"My emails are causing me a nightmare." I often hear this while I am training our delegates. The next question usually moves to, "what can I do to organise the folders better or get rid of the one's I don't really need?"
These are both very good questions. I know the feeling myself. One of my email accounts has over 1,700 emails in the inbox alone. And, this is not counting my Sent box, which is about equal in number. About the only one that gets any regular clearance is usually the junk mail; that’s the easy one to sort; it comes in and it goes out; easy peasy.
Nonetheless, what about the emails we really need, especially the ones with our important document attachments? If we move these items to a standard file on our computer or place them on a disc, we cannot reach them easily, especially when the phone rings and we need to answer a client’s question. We could be fumbling around for a good, while we keep them busy talking about the latest move by Manchester United or Chelsea.
One of our delegates put it more succinctly, "the company will not let us remove any of them as we never know when there will be issues with clients, which could go back 5 or 7 years sometimes." As many of us know, this is not uncommon, and we do need to have the emails right where we can find them at a touch.
The issue from the IT side is that more emails means more storage being used. This effects not only the storage on the computer, but also the RAM storage. For those people not familiar with RAM storage, this is the virtual storage we use while we are working, often 100 times less the size of the computers hard drive storage unit. Once this RAM storage is used the computer, I mean all the programmes, will slow to a crawl.
This article will not deal with the IT problem, as there are more qualified people in the industry to answer email and storage issues. In fact, I am sure my kids know more about this than I ever will. My oldest Michael will soon be the hardware computer whizz, while I am still located in computer hardware Jurassic Park! (Speaking of Jurassic Park, I wonder if any of those dinosaurs would have been happy to send an email. Probably not because they were too busy roaming! Lol)
For those of us using Microsoft Outlook and not hardware gurus, I do have a suggestion. We need to turn our use of the programme upside down. What do I mean by this? I remember when I was younger my Da used to have one of those rolodex units with all the contacts he needed listed. I was amased at the number of people one could keep in there; I imagine thousands of people had their own wee card for his reference. And, now a days, we just take social networks like Facebook and LinkedIn for granted but back then business operated on those contact spinners.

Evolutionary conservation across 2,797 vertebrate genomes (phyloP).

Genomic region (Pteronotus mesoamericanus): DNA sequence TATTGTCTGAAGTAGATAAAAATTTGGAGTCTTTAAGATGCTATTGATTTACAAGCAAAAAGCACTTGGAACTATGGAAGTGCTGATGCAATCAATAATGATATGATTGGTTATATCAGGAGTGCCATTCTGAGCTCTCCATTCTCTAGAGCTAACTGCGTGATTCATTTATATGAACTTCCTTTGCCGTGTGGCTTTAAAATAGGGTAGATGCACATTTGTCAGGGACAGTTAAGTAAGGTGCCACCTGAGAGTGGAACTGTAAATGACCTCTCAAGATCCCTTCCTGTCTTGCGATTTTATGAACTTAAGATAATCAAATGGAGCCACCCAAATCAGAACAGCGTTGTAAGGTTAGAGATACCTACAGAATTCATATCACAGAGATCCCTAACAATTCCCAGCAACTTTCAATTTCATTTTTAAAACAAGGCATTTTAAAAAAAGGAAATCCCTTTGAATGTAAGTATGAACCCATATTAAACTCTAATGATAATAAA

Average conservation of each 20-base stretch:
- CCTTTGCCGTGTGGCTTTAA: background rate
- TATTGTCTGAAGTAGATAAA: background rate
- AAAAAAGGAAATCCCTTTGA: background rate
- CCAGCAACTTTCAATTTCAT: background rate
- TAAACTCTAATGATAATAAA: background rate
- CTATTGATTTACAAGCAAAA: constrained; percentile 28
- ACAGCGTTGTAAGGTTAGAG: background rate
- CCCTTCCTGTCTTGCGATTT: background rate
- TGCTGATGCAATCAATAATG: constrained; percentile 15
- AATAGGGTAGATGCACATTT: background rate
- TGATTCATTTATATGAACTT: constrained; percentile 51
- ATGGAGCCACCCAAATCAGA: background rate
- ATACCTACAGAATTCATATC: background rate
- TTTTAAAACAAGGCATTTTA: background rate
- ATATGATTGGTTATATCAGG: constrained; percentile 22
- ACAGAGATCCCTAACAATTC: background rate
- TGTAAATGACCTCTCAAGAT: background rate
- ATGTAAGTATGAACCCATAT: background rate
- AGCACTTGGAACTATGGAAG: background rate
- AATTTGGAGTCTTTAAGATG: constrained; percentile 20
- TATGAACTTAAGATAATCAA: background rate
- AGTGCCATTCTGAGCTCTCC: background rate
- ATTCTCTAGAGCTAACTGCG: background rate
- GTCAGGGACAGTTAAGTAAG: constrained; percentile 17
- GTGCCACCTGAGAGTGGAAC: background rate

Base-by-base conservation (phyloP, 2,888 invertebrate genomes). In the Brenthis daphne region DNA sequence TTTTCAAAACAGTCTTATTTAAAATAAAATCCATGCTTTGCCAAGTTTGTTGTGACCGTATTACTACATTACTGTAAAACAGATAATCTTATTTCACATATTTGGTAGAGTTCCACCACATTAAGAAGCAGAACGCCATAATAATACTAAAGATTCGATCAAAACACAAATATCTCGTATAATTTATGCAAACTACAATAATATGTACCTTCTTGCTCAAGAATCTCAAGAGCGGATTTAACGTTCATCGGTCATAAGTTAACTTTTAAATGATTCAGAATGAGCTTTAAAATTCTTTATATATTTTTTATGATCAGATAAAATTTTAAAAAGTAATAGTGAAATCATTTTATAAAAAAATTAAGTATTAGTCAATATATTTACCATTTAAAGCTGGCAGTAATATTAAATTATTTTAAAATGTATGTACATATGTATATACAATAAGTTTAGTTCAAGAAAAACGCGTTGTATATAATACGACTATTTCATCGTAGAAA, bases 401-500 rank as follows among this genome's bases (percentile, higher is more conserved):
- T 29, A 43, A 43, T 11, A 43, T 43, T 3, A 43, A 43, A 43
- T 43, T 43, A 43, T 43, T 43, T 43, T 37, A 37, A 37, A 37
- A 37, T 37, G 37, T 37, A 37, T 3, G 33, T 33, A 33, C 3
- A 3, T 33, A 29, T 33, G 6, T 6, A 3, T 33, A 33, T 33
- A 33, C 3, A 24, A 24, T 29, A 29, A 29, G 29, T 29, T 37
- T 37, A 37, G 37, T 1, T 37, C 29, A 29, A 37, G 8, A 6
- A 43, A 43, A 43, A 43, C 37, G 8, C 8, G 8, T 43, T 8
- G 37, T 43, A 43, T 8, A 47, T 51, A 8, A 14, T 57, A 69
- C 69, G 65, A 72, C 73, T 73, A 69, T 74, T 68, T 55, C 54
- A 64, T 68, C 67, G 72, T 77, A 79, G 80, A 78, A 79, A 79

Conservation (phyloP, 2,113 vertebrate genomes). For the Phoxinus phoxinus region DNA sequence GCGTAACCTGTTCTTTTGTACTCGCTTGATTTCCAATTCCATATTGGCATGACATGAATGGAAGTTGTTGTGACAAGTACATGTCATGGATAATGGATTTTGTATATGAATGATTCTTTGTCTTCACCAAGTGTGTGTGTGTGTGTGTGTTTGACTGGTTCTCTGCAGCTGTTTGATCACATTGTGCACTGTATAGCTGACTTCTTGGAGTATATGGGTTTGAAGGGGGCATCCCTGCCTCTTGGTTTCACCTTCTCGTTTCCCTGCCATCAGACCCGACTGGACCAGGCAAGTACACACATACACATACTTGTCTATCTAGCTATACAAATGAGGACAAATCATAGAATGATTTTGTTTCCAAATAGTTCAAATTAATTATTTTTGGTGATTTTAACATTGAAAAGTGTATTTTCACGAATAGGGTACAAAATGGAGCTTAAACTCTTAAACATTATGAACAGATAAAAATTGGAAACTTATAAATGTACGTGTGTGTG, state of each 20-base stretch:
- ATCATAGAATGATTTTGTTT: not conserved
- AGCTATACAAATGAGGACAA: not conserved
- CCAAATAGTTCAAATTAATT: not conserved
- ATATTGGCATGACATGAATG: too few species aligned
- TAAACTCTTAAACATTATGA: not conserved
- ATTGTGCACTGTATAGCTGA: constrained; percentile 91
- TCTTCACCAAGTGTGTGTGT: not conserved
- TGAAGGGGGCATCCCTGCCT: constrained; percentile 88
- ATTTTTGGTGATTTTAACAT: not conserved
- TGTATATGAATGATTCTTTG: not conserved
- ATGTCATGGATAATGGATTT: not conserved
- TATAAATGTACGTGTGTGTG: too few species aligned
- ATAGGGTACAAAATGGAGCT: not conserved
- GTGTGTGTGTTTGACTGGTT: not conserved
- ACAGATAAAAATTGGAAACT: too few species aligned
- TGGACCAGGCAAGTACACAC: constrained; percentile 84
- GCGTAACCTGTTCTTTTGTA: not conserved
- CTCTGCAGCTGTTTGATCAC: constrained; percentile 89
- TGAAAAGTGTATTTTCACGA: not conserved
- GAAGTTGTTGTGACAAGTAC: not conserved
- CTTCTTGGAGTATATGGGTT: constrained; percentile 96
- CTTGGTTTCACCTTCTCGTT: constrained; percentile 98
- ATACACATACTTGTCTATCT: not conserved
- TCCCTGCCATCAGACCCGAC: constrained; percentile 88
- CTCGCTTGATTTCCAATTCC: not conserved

Microsoft Outlook is meant to be a Contact Management programme and it seems that we have forgotten this. Instead, we patiently wait for emails to pop into our box wondering what missives might lay behind them. I have no doubt the majority of the delegates I see do the same, myself included. Everyday it all begins, on goes the computer and its straight to the email box to find out who has been writing us.
I think we have this procedure incorrect. In fact, Microsoft has already thought ahead about this very problem. What we might do instead is go directly to our contacts box, just like the old rolodex.
Why should we do this? Because, the whole Outlook system is based on the use of the personal contacts area. Let me explain.
For example, when we have our company or organisations contacts in our address book, they are loaded from the server. Double click any of these contacts and we see the individual’s information. However, this information is non-retrievable. The items in it are static. An IT individual and the server adds the information in, which only covers the basics of the individual contact mentioned. If I want to know more about activities this person, you guessed it, you return straight to the email box or the calendar area.
Here is what you want to do instead. You need to add the company’s contacts from the global address book to your personal contacts folder. By simply right clicking on the contact in the address book, you may add that person right into the personal contacts area and then add your own information to the resulting form.
Not only that, once they are now in the personal contacts folder, you can connect to all their emails, calendar items and tasks by simply going to the Activities area. The item which shows these activities is located on the third tab for older 2003 users and in 2010 it should be there right on the ribbon, listed as ‘Activities’.
This tool brings to the end user all of the correspondence you have had with this contact and you may use the filter in the same window to see only what interests you. So, if I am in this Activities window and I only wish to see the calendar items and tasks associated with that contact, it will filter this for me. This is very handy when you are on the phone and looking for a specific item related to that particular contact. No searching through endless emails any longer, and no stories about Arsenal's lack of player movement.
One caveat, though, if you permanently delete any of the emails, calendar items or tasks pertaining to that contact, the activities area will be of no use, as it can only find an item currently in any folder. I hope this will help many of you that feel overwhelmed by the number of emails in your inbox.
So just like my Da's generation, a contact management unit is what it sounds like, contact management. And, it really is about the contacts we have in our business or organisation anyway, isn’t it now? Happy contacting!
In : IT Training
Tags: ms outlook 2010 emails contacts activities tasks servers aonghus it services belfast northern ireland